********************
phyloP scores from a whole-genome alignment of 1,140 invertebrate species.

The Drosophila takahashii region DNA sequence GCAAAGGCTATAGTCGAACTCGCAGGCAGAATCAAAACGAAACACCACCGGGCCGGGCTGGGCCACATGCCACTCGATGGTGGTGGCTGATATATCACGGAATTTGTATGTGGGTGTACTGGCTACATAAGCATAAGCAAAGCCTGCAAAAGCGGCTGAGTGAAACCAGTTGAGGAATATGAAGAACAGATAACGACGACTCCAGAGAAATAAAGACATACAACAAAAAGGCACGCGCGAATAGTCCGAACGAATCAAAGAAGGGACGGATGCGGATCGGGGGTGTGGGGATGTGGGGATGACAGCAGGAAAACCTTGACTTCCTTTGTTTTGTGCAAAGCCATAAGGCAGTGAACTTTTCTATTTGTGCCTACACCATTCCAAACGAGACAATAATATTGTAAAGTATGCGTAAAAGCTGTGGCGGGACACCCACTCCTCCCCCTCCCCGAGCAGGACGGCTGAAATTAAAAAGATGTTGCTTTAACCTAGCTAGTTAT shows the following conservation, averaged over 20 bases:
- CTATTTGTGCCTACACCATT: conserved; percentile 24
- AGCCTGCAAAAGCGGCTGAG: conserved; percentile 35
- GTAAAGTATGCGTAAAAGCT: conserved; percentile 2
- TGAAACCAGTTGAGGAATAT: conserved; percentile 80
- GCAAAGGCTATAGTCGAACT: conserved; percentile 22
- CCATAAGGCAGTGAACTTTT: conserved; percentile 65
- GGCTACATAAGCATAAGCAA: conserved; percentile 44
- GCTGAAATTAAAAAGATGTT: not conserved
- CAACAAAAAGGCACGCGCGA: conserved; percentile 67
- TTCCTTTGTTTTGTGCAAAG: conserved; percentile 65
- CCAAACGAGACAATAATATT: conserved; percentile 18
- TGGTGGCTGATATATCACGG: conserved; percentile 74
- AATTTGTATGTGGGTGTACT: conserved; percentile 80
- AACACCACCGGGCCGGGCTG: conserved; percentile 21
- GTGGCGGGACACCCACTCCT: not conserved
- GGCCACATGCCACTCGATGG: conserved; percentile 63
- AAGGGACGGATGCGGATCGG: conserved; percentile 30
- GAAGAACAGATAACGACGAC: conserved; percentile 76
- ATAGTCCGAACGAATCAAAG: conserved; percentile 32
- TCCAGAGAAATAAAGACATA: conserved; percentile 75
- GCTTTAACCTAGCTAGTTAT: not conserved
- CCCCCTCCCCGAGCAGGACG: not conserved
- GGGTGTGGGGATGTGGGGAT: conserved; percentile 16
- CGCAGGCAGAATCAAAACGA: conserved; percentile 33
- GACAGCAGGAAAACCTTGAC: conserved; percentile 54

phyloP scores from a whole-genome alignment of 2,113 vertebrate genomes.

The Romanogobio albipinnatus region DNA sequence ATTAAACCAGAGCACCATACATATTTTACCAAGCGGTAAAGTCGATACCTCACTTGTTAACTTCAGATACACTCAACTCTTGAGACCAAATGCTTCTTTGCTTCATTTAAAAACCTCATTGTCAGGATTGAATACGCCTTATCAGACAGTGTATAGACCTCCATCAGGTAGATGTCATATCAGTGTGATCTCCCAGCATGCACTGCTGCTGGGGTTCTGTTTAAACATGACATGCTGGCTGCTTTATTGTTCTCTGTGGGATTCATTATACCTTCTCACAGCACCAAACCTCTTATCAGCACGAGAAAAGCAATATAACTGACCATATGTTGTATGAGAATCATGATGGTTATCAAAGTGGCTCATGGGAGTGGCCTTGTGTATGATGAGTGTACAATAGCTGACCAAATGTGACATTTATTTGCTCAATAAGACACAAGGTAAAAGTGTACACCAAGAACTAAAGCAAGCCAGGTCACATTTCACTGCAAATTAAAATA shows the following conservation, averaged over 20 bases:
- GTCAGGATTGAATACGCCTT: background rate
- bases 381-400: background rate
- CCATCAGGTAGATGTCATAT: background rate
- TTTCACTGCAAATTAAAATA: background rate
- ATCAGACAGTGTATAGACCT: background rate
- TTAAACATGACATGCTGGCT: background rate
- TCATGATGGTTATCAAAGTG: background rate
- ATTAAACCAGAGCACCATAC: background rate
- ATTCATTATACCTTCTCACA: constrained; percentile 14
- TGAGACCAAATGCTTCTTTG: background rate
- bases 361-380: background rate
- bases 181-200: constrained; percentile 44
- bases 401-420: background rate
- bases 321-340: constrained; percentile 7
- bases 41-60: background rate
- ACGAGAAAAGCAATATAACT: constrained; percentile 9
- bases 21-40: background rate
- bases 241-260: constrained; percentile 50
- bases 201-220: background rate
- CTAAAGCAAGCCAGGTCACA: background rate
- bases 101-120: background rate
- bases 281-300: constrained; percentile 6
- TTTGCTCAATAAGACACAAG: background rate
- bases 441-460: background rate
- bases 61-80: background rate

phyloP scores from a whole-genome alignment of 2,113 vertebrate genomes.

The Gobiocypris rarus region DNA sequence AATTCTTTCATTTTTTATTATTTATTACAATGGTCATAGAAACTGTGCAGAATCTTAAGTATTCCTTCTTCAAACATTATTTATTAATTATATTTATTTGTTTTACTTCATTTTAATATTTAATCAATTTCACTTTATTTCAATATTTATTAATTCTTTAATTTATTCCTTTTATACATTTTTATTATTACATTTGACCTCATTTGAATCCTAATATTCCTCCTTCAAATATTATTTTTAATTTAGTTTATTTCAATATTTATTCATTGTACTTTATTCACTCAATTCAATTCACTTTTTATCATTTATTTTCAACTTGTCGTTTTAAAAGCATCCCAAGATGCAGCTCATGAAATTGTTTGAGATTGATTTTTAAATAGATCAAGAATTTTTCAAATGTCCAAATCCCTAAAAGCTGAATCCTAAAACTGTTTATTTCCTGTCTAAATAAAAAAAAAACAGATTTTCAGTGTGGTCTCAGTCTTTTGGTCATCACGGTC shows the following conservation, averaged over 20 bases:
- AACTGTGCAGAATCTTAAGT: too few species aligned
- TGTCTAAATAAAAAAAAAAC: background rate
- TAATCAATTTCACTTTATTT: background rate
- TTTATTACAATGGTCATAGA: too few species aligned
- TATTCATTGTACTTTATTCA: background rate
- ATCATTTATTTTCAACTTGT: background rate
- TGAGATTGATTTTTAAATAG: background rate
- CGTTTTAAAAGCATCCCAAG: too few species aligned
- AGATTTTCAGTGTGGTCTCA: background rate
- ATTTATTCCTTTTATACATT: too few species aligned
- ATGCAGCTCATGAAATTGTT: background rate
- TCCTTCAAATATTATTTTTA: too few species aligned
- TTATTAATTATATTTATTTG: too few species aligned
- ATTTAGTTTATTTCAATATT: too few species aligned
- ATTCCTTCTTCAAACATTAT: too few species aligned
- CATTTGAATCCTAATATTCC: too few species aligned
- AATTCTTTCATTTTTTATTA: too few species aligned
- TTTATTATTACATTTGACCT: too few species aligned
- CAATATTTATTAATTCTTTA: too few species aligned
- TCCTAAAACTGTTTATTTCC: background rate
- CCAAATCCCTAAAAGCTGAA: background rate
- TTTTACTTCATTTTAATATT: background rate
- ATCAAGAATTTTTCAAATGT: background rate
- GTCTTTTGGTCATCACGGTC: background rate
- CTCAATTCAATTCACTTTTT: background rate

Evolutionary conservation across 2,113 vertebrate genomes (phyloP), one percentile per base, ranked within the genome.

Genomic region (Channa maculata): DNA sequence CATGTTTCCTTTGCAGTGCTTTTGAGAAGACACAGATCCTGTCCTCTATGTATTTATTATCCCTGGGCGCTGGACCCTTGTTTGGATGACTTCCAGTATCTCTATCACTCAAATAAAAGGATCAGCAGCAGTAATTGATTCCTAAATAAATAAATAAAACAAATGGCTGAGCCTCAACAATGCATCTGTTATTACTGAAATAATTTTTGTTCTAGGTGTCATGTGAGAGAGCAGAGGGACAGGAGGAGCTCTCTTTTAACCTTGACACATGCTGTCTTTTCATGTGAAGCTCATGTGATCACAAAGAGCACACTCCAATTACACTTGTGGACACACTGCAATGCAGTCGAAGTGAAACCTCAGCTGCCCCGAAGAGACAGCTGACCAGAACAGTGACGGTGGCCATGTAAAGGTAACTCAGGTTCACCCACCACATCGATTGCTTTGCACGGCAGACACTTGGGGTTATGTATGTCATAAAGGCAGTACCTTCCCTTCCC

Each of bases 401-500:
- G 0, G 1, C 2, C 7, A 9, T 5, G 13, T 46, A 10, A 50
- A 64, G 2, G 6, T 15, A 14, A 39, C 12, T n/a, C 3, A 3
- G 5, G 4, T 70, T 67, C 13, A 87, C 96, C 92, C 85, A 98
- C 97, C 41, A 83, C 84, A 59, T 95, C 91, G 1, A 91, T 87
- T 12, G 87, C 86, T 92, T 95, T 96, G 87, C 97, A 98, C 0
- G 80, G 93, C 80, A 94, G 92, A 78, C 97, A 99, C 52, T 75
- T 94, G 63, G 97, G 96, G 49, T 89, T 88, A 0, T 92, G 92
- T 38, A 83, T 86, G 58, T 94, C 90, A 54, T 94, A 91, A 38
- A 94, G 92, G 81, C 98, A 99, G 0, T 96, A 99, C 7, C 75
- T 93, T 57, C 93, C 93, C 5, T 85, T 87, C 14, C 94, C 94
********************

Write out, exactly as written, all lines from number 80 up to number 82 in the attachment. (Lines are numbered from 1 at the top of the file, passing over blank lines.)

- GTCTTTTGGTCATCACGGTC: background rate
- CTCAATTCAATTCACTTTTT: background rate

Evolutionary conservation across 2,113 vertebrate genomes (phyloP), one percentile per base, ranked within the genome.